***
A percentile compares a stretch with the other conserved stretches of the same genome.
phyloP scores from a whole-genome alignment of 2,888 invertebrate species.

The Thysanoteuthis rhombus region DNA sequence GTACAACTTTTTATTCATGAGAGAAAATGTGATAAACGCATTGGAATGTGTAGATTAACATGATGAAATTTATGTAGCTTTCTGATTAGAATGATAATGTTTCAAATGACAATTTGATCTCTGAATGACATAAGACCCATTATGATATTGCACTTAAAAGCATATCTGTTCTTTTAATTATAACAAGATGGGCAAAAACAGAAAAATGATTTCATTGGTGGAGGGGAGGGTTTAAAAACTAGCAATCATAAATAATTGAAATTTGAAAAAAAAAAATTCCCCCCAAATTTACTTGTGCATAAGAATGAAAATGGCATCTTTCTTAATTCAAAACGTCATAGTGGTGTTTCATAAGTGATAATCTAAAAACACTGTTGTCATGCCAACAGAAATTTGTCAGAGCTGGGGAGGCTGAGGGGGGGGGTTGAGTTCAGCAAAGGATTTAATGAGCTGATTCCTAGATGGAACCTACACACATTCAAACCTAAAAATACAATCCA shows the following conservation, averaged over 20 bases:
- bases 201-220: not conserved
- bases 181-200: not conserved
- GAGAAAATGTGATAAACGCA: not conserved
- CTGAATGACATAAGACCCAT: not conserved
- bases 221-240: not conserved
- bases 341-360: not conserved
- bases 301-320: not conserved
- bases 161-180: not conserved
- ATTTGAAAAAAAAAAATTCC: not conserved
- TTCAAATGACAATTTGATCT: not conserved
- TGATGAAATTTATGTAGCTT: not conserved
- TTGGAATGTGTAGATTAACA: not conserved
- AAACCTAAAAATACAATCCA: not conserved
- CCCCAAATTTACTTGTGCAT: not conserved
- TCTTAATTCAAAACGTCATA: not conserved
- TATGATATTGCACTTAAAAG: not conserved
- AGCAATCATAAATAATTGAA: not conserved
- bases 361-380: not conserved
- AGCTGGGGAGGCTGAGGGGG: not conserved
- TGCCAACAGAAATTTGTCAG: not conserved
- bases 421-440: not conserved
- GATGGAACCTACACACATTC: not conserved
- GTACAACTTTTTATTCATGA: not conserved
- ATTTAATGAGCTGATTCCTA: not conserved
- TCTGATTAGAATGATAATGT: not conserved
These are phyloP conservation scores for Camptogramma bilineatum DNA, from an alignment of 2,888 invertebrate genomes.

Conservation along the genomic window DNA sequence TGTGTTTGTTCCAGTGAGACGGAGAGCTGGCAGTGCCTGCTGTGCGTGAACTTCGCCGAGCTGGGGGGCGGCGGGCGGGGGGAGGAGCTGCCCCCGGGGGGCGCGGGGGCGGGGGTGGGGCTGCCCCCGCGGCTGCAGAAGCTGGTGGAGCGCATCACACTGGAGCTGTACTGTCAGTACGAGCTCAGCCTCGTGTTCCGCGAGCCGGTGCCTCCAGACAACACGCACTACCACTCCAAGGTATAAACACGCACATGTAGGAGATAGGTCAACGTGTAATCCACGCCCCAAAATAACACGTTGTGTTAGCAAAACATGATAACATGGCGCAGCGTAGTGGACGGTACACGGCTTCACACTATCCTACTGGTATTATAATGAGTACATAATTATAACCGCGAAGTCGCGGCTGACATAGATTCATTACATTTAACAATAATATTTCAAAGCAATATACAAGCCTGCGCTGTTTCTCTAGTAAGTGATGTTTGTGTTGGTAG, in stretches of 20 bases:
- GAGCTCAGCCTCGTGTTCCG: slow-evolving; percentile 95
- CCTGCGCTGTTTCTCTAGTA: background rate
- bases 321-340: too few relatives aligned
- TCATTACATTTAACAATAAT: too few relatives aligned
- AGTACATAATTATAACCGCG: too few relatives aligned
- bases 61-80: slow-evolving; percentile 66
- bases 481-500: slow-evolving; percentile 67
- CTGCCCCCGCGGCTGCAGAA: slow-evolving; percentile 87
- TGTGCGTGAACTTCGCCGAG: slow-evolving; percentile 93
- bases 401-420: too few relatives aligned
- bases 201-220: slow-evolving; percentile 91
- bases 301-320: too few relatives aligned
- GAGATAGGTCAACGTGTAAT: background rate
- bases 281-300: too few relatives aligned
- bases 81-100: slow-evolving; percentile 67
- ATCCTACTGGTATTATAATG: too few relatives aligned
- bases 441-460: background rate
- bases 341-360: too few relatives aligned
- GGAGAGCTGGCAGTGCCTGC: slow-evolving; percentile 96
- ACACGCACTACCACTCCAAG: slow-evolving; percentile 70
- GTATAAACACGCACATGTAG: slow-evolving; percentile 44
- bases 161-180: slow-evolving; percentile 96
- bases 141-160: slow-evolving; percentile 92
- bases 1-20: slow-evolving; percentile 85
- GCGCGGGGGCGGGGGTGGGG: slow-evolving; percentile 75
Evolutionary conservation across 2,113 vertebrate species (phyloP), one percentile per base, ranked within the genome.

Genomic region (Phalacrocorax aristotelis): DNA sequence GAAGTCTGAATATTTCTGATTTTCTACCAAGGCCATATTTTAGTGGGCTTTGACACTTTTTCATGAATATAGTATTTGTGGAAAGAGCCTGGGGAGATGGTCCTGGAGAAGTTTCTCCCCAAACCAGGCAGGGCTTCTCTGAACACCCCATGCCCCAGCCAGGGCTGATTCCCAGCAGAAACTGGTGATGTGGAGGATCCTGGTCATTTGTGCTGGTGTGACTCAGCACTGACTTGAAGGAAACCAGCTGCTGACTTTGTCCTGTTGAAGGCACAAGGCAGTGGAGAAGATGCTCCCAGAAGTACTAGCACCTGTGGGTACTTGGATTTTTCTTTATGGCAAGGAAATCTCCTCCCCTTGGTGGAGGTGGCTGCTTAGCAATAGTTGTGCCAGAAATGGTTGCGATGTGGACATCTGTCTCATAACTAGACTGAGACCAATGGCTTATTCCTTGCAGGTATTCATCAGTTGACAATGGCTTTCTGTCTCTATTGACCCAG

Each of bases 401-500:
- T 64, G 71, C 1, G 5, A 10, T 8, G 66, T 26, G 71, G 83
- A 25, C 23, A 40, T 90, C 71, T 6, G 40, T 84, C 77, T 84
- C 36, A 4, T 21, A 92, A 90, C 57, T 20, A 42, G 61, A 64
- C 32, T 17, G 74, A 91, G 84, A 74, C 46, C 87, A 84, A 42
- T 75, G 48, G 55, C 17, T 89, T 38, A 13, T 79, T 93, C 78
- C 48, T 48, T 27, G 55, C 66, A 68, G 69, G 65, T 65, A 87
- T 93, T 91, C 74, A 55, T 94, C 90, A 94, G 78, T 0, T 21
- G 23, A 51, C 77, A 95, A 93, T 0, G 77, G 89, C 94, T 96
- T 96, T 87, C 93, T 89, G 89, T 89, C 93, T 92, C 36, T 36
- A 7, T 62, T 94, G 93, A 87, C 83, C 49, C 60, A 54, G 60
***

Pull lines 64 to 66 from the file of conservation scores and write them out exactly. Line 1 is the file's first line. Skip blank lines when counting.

- C 48, T 48, T 27, G 55, C 66, A 68, G 69, G 65, T 65, A 87
- T 93, T 91, C 74, A 55, T 94, C 90, A 94, G 78, T 0, T 21
- G 23, A 51, C 77, A 95, A 93, T 0, G 77, G 89, C 94, T 96